Coping with ‘ambiguous loss’ is part of the new normal

MGN

COVID-19 has ushered in a new cultural paradigm. Since the adjustments required by COVID-19, our society has taken a massive shift, a shift that is unprecedented and unexpected. We have all been forced to make these adjustments.

On top of COVID-19 has come the ongoing racial injustices that are occurring all across the nation at alarming rates. This complex reality, on top of our intergenerational and historical trauma, has left many of us in a place where we can only take so much.

We have been saying, “I can’t breathe” for years now, and it has become a slogan to bring awareness to the murders of Black bodies, a mantra of our everyday life. We are dealing with all of this at once and it is causing significant pressure and complicated grief.

What is an “ambiguous loss”?

Unfortunately, being in this consistent state of frustration, confusion and stress ultimately highlights how much grief we have to process consistently. This grief can be understood as an ambiguous loss. Ambiguous loss is defined as the natural emotional response resulting from a significant disconnection.

This loss has to led to a grieving process that many of us are not aware of being in. Think about the number of people you know who are consistently in shock, distress, sadness, have trouble sleeping, have poor eating habits, and spend insufficient time concentrating. These are all common symptoms of ambiguous loss.

Over time, the hope is that these symptoms will go away. The challenge is this: If the symptoms do not go away, you may have to seek professional help.

What have we lost?

During COVID-19, we have lost more than we realize. Our entire lives have been shaken up. Here are just some of the things that we have lost:

Access: You can’t just go anywhere you like. There has been a considerable shift in when, where and how we can move.

Our Normal Routines: Think about distance learning, Zoom calls, social distancing. All of these things highlight a new way of life. Our practices of life may have forever been changed.

The Ability to Choose: The options we once had are now different. Some of our former options are still not available to us. The choice of doing what you want now comes with restrictions. Oh, and don’t forget your mask.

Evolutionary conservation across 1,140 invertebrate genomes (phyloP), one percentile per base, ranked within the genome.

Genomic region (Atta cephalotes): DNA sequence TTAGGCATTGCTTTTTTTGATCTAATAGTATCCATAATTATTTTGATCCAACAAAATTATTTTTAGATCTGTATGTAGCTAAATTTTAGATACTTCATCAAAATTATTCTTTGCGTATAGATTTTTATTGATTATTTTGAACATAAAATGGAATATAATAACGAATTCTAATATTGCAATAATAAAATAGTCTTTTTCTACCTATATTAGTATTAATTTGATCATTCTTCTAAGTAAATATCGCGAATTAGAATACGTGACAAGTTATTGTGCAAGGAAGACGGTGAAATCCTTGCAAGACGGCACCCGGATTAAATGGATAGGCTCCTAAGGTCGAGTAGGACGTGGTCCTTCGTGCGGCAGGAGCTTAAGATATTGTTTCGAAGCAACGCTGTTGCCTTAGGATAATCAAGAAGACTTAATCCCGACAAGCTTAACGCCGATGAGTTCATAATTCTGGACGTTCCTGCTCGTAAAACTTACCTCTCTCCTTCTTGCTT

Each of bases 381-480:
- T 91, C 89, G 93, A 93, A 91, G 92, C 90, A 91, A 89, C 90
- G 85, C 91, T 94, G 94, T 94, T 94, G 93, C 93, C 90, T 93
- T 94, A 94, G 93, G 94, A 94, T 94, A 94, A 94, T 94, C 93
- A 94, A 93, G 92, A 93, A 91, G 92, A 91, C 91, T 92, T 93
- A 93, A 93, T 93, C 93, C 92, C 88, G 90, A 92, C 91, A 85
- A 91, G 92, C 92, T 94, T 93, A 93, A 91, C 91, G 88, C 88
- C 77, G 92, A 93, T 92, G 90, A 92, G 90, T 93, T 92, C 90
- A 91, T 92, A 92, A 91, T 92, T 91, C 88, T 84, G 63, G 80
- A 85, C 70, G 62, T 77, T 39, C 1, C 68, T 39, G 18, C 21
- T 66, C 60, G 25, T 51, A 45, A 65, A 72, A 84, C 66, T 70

Connection: Some of us have lost relationships with others physically, spiritually, emotionally and socially. You can’t even be in a social setting and sneeze without feelings of guilt or shame.

Opportunities: Some of the things we thought were there for us at the beginning of 2020 are no longer there. This has created hardships for many during this time.
Lives of Loved Ones: The unfortunate reality is that people have passed during this pandemic. Whether the death has been from the pandemic or other reasons, processing death has been disturbed during this time. Think about how funerals have been—they are limited in attendance and often being live-streamed for others to attend.

How can we adjust?
If the stress and anxiousness have become too overpowering, it might be useful to connect with a mental health professional right away. Attempting to power through the emotions is not the healthiest or smartest thing to do.

Currently, there is not a clear end in sight from the pandemic or the racial injustices that we’re bombarded with. Therefore, we have to make sure we are taking the best possible steps to take care of ourselves.

Make sure you are regularly checking the state of your mind. Be honest with yourself. If the past few months have been abnormally hard for you to bear with, please seek out help from someone you trust or a professional.

About Brandon Jones

Brandon Jones M.A. is a mental health practitioner. He welcomes reader responses to Brandon@jegnainstitute.com.

View all posts by Brandon Jones →

Leave a comment below.